On a rainy, blustery Friday afternoon in Asbury Park, New Jersey, chatter fills the Veterans of Foreign Wars hall as Monmouth County Democrats find their seats. A few blocks away, Mariel DiDato parks her Subaru SUV and touches up her lipstick in the mirror before making a run for it. The first-time Democratic candidate running for New Jersey Assembly Legislative District 13 isn't going to let the weather get in the way of meeting voters.
DiDato, 25, planned to arrive early for the rally, headlined by newly-elected Democratic National Committee Chairman Tom Perez, but a last-minute change to accommodate a larger-than-expected crowd set her back a few minutes. By the time she gets inside the buzzing hall, a halo of frizz frames her long, dark curls and her white blazer is spotted with rain.
“Made it!” she shouts. Standing around 5’2” in modestly heeled pumps, DiDato greets the new but familiar faces with a “Nice to see you!” as she shuffles along a packed row toward her seat.
“You look great, damp hair notwithstanding,” she's told.
“It’s gonna get frizzy and curly regardless. I might as well embrace it,” DiDato says with a laugh.
DiDato is hoping her candid, passionate approach to issues and her background in political activism will help get her elected. Running for the first time, she’s part of a growing group of women feeling an urgency since November’s election to ditch the political sidelines.
While it’s still early to gauge whether more women will ultimately run for office, there has been a definitive uptick in interest, according to Debbie Walsh, the director of the Rutgers University Center for American Women and Politics. In the first 100 days of Trump’s presidency, more than 11,000 women reached out to EMILY's List, a nonprofit that helps get pro-choice Democratic women elected to office. That’s compared to 900 who expressed interest in running in all of 2016. And unlike previous years, registration for this year’s Ready to Run campaign training in New Jersey had to be capped at 250 and moved to a larger venue to accommodate the crowd. “We were turning people away,” Walsh says.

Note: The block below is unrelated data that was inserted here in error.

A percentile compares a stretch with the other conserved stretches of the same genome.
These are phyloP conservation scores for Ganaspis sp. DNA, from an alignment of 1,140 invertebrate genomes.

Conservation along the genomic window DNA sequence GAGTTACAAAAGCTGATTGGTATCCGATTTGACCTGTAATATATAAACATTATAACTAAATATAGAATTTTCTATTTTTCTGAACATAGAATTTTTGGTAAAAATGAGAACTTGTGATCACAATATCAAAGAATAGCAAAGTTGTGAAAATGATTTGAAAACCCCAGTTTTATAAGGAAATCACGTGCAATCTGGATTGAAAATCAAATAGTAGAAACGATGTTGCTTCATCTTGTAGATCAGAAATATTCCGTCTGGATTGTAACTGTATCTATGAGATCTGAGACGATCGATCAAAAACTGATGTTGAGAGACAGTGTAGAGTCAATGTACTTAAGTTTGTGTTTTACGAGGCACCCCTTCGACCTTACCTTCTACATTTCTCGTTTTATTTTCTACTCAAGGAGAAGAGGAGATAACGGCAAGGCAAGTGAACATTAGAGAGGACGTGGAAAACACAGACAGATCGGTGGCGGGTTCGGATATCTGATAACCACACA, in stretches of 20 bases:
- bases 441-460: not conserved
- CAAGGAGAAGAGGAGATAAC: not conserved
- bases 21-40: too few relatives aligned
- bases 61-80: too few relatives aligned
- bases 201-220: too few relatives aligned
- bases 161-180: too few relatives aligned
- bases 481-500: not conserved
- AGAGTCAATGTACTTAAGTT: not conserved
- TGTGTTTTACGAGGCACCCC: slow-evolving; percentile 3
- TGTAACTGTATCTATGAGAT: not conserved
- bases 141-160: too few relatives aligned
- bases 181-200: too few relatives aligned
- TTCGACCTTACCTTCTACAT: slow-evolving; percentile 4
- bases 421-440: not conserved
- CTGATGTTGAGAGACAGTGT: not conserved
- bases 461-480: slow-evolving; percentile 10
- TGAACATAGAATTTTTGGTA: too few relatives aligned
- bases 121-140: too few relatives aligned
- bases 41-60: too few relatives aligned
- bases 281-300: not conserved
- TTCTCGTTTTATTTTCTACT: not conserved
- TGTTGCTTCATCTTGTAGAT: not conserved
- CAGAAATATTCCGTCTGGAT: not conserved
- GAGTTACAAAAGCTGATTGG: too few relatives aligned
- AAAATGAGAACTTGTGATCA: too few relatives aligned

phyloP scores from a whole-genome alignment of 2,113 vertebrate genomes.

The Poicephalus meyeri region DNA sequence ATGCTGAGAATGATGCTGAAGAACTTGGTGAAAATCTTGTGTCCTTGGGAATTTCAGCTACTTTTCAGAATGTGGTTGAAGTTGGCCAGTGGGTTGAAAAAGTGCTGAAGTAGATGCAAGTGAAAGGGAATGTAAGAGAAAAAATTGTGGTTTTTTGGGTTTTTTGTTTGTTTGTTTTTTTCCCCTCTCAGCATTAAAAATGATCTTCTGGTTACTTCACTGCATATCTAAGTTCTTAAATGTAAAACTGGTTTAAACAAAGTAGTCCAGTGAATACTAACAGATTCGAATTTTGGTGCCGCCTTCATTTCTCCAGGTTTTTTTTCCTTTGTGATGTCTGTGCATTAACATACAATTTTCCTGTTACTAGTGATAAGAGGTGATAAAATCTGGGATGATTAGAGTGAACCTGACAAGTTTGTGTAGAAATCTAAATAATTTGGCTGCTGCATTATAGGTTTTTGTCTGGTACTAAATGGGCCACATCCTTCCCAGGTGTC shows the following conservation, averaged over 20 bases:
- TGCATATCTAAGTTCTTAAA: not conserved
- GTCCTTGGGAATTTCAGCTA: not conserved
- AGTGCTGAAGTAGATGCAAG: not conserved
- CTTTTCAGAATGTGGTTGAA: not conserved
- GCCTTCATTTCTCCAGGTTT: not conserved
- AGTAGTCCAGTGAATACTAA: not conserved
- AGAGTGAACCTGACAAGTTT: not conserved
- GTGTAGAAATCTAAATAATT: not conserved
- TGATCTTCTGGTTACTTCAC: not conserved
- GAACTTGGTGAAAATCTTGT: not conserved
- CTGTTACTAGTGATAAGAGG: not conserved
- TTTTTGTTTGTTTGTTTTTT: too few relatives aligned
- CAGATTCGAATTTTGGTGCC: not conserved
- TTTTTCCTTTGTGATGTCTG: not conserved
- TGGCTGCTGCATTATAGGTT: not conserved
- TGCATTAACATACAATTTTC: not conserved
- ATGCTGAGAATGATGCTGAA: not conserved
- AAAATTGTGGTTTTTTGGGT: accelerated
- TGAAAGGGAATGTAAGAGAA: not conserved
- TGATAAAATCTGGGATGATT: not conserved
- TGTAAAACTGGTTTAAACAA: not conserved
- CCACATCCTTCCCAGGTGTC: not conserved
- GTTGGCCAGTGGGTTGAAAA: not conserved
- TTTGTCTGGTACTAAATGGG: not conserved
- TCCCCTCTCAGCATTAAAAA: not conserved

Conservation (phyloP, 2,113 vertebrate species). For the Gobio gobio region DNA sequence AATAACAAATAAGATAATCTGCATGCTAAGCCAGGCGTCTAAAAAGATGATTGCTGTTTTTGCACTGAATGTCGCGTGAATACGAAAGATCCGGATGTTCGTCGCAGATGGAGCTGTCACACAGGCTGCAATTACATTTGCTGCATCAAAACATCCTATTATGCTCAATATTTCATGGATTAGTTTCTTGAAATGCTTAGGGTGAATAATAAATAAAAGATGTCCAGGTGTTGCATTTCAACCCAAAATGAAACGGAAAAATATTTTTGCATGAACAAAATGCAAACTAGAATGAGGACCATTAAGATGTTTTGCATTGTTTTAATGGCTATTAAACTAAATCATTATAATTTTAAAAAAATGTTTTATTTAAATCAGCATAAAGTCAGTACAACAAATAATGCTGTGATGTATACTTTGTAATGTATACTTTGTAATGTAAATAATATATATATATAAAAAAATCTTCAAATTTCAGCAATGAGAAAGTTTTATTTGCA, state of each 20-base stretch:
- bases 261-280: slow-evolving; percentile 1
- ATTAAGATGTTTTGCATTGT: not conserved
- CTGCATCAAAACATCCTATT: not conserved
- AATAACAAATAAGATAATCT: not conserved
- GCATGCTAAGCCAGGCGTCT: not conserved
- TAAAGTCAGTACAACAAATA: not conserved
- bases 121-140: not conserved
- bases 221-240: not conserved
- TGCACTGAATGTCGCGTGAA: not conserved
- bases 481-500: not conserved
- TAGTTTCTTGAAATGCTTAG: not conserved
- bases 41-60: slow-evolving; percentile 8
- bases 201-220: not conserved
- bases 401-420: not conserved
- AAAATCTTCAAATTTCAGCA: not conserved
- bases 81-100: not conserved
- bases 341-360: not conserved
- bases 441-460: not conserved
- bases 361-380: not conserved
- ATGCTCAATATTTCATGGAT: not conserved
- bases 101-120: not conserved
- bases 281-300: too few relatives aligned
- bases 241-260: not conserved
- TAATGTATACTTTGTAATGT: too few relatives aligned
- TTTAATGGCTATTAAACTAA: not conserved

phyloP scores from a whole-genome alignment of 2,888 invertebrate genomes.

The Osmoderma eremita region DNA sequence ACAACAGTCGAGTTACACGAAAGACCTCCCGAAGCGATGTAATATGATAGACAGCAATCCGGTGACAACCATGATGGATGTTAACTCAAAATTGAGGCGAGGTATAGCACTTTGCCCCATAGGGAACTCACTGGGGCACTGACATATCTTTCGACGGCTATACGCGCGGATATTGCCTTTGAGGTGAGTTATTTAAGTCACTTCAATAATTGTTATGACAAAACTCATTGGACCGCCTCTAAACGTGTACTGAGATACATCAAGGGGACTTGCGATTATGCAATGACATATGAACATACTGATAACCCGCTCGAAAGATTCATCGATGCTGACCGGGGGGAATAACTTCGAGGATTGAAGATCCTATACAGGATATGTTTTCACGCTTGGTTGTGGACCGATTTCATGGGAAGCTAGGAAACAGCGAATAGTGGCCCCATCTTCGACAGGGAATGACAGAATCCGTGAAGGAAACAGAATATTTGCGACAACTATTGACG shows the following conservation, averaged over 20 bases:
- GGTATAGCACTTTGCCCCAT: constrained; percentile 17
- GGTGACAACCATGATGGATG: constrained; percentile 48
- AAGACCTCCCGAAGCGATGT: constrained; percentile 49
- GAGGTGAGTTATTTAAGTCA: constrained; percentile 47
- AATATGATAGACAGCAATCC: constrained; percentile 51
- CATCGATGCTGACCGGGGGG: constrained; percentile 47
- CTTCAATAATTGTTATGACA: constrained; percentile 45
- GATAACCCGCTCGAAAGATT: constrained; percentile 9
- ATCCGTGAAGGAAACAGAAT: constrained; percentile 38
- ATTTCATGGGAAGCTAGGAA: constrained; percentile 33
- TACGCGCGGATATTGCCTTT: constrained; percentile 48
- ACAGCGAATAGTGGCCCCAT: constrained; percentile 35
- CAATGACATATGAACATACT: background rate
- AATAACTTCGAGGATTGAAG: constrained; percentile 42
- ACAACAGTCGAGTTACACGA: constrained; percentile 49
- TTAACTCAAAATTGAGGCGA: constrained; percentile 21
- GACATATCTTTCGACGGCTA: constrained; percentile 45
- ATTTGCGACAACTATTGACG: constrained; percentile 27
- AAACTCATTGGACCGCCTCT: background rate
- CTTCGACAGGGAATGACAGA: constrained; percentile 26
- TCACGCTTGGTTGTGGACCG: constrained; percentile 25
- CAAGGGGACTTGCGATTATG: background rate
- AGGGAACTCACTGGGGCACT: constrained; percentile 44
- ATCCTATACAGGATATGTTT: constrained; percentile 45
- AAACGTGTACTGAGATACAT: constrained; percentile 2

“We had some concern that women would be so discouraged both by the defeat of Hillary Clinton and the tenor and tone of the campaign itself, the way gender played out in that race,” Walsh says. “We thought we might have women crawling into bed, pulling the covers over their heads and not wanting to participate for a while. But really, what we saw was the opposite.”
The proportion of women holding office at various levels currently hovers at around 20 percent, despite women comprising slightly more than half the population. But whether through showing up at town hall meetings, signing up for campaign training, supporting someone else’s bid to unseat an incumbent, or running themselves, Walsh says, women are taking steps to turn the volume up on their political voices.
DiDato didn’t always know she wanted to enter into politics — especially not this soon. However, by the time she graduated Rutgers in 2015 with a degree in nutritional sciences, she had decided science and medicine wasn’t for her.
Instead, she started volunteering as a crisis response advocate at Rutgers’ Office of Violence Prevention and Victim Assistance. DiDato became a clinic escort for women’s clinics, and eventually a lead volunteer for Planned Parenthood, helping to lobby, write letters to senators, and organize volunteers.